Improved comfort, design, aesthetics and energy saving
Conductive pastes are already part of the perennial trend to incrementally improve comfort, design, and aesthetics. In one example, pasts are used in seat heaters. Here, the entire large-area heater is printed. The conductive paste might also be used as a die attach for high-power LEDs which are used for energy saving and aesthetically differentiated lighting.
One interesting trend is that pastes could also be used in novel HMIs. Here, special conductive pastes will enable In-Mold Electronics (IME), a process that enables the replacement of mechanical switches with structurally integrated electronics. This will give rise to elegant HMIs which saves space and weight. This technology is not straightforward to implement and has suffered from long learning and development times. This trend however has been in the making for many years. Indeed, after the false-starts of the past, it is already available as an embedded heater (de-fosters) on the curved plastic cover of the LED lamps. There are many more close-to-conversion prototypes targeting the vehicle interior in the pipeline too.
In general, the global trends re-shaping the automotive industry act in favour of increased conductive paste deployment per vehicle. Unlike other significant markets such as PV, the automotive use cases will be very diverse. This will translate into the need to develop different conductive paste formulations and to engage with different customer bases. In some cases, the pastes need to act as sintered metals, providing die-to-ceramic adhesion, thermal conductivity, and reliability. They might be used as screen printed and sometimes laser trimmed metallization pastes for multilayer ceramic or thick film boards. In other cases, they might be screen printed onto a flexible PET or a similar substrate with low curing temperatures. In yet other scenarios they might need to demonstrate one-off stretchability and compatibility with thermoforming process as part of a stack of materials. The application maturity levels are also very different. In some cases, the markets are well established and experience incremental performance gains. In others, the applications are emerging or are in a state of technological flux without clear-cut and well-established performance targets or even figures-of-merit.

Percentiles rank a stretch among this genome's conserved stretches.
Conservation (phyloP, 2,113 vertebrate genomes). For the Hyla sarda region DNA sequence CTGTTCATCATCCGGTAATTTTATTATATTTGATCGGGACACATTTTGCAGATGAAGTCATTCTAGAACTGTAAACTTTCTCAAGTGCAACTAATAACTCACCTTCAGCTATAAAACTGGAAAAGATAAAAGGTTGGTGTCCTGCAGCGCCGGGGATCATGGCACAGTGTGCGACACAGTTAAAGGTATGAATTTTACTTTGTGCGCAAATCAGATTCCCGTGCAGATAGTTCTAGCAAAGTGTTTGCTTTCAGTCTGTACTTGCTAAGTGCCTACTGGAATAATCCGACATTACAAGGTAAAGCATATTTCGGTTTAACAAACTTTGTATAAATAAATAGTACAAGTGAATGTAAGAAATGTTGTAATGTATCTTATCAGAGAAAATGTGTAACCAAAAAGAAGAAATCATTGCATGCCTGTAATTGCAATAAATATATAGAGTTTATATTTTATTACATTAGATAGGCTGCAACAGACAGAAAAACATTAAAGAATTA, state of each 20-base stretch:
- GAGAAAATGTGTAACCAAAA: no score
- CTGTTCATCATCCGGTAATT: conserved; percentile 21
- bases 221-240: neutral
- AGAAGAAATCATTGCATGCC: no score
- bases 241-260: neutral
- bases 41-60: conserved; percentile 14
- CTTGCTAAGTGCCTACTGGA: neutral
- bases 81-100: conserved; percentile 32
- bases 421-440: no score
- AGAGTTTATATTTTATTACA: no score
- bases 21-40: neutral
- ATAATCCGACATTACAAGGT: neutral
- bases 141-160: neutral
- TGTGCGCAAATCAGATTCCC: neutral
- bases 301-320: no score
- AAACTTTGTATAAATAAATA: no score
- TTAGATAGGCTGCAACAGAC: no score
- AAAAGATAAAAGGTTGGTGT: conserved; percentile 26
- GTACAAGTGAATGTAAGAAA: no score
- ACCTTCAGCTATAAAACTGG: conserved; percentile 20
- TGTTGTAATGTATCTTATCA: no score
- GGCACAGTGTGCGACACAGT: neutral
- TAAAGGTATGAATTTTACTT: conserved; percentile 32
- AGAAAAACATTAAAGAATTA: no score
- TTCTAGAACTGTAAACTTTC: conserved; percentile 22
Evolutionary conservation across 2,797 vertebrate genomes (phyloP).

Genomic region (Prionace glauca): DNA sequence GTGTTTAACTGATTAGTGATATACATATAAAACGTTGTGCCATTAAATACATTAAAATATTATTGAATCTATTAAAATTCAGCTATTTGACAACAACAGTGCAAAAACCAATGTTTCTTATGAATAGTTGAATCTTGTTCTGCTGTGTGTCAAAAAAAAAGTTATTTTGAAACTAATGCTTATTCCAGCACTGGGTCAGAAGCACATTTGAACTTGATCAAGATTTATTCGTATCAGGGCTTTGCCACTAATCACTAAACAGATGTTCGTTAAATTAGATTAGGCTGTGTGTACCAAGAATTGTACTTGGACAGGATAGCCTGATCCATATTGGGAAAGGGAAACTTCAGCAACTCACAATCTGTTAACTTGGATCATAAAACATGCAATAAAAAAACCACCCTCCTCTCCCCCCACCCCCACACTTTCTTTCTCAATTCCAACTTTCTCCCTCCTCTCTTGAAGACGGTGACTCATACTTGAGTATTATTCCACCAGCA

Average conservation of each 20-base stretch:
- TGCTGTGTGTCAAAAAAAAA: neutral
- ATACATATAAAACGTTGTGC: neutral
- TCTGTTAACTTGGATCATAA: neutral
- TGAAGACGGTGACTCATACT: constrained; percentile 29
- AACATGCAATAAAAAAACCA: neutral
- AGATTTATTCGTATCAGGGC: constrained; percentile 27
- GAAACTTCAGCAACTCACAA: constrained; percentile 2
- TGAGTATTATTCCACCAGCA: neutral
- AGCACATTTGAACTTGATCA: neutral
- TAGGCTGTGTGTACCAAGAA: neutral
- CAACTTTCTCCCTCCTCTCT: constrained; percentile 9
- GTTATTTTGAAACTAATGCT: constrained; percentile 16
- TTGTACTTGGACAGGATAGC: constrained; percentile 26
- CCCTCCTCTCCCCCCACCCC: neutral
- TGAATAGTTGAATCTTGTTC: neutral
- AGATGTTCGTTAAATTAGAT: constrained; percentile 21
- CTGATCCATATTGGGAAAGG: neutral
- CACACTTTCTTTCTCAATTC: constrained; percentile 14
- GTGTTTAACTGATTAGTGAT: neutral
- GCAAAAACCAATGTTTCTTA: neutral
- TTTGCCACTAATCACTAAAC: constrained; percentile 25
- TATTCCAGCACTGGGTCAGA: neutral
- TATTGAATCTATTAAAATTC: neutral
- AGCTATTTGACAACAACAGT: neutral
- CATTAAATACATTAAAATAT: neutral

These imply that pastes makers will not be able to rally their efforts around a one-product-fits-all approach or around a single blockbuster product that experiences only incremental improvements. Instead, they require to create an umbrella unit that pulls together a broad product portfolio supported by the technical ability to customize solutions. They will require the organizational ability to identify, segment, explore, and engage with diverse applications and value chains and to provide high-volume global support.